Graduate school is hard. Students come in with certain expectations of what their experience will be: most expect they will be challenged academically, but they may not be aware of other challenges they could face. Graduate students are more than six times as likely to experience depression and anxiety as compared to the general population. There is also a real possibility they will suffer from Imposter Syndrome, especially if they are female. On a more positive note, female graduate students report experiencing less unwanted attention or harassment compared to females who are in their last year of undergraduate school.
Similar to sexual assault experiences among undergraduate females, it appears that time spent in college is a risk factor for a female experiencing stalking or harassment. Overall, 16.4% of senior-year undergraduate females student report experiencing repeated and unwanted attention, harassment, or other form of contact that made them feel afraid while attending school. However, when we look at the graduate school population, we see the rate drops in half with 7.4% of female graduate students reporting the same experiences while attending graduate school. Based on reporting by Inside HigherEd, many of these unwanted experiences may be with faculty members.
Among males, the rate of experiencing repeated and unwanted attention or harassment also drops in half as men transition from their senior-year of undergraduate education into graduate school (2.9% and 1.3%, respectively).
Female graduate students of certain races/ethnicities report higher rates of experiencing repeated and unwanted attention, harassment, or other form of contact that made them feel afraid while they are in graduate school. EVERFI data show that 13.0% of American Indian female graduate students reported experiencing stalking or harassment during their time on campus compared to 8.5% of Hispanic or Latina female graduate students and 8.1% of White or Caucasian female graduate students.
People of certain sexual orientations also report higher rates of experiencing repeated and unwanted attention, harassment, or other form of contact that made them feel afraid while they are in graduate school. EVERFI data show that 15.1% of queer graduate students, 11.9% of questioning graduate students, and 11.0% of bisexual graduate students reported experiencing stalking or harassment during their time on campus.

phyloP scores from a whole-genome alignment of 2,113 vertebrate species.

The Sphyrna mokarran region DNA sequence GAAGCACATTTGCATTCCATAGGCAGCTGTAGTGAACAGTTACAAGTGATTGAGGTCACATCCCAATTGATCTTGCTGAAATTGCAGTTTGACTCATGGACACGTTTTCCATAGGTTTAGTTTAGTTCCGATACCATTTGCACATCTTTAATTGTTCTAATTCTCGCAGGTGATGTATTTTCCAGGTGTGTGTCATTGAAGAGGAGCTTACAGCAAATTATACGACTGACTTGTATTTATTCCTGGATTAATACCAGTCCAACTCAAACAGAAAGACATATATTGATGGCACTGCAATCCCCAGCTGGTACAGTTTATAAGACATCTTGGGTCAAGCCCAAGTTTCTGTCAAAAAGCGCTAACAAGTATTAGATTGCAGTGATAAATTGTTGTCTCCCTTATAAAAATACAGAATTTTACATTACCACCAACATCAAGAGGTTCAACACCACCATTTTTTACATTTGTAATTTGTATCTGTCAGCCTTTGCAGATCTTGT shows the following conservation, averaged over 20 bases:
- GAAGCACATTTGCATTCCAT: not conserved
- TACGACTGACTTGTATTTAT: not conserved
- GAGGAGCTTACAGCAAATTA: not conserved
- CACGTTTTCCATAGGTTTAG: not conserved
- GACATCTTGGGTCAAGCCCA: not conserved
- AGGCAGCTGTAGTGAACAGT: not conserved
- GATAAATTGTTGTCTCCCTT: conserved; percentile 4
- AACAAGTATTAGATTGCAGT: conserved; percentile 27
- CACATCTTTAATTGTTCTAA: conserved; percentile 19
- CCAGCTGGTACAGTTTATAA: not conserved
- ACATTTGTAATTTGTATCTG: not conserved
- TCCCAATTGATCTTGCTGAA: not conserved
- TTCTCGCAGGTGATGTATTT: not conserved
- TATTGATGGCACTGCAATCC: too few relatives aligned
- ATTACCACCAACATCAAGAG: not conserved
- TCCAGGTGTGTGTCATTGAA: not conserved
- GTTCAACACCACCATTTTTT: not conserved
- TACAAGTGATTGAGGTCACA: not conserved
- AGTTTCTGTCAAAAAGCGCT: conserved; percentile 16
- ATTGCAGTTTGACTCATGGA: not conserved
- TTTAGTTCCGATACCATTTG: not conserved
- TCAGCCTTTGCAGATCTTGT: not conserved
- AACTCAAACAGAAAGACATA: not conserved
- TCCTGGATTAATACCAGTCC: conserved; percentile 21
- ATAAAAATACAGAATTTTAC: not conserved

When it comes to taking action and speaking up to prevent harmful situations, graduate students report not having the opportunity to engage in these types of behaviors as frequently as undergraduate students. We see that 35% of graduate students report speaking up when they heard someone saying something they found offensive or demeaning, but 62% report they did not have an opportunity to engage in this behavior. This aligns well with the majority (85%) of graduate students reporting that they feel like they are part of a supportive community at their school. When asked about helping behaviors, 95% of graduate students report they would reach out to offer support to a friend who they suspect is in an abusive relationship. Only 11% of graduate students report actually helping someone get support or finding resources when they were told about an unwanted sexual experience, but 88% said they did not have an opportunity to engage in this behavior.
Graduate school is academically challenging enough on its own, and it’s clear that the challenges extend outside the classroom. Stress and struggles with confidence issues may lead to difficulty adjusting to graduate school. Anxiety and depression are also major health concerns with this population. Counseling services can play a supportive role in the lives of graduate students, and helping students apply adaptive coping mechanisms can reduce some negative stressors. Programs that bolster a sense of community and belonging–and educate students on resources available to them–will also serve the needs of this population well.
Be on the lookout for EVERFI’s new course, Sexual Assault Prevention for Graduate Students, coming soon.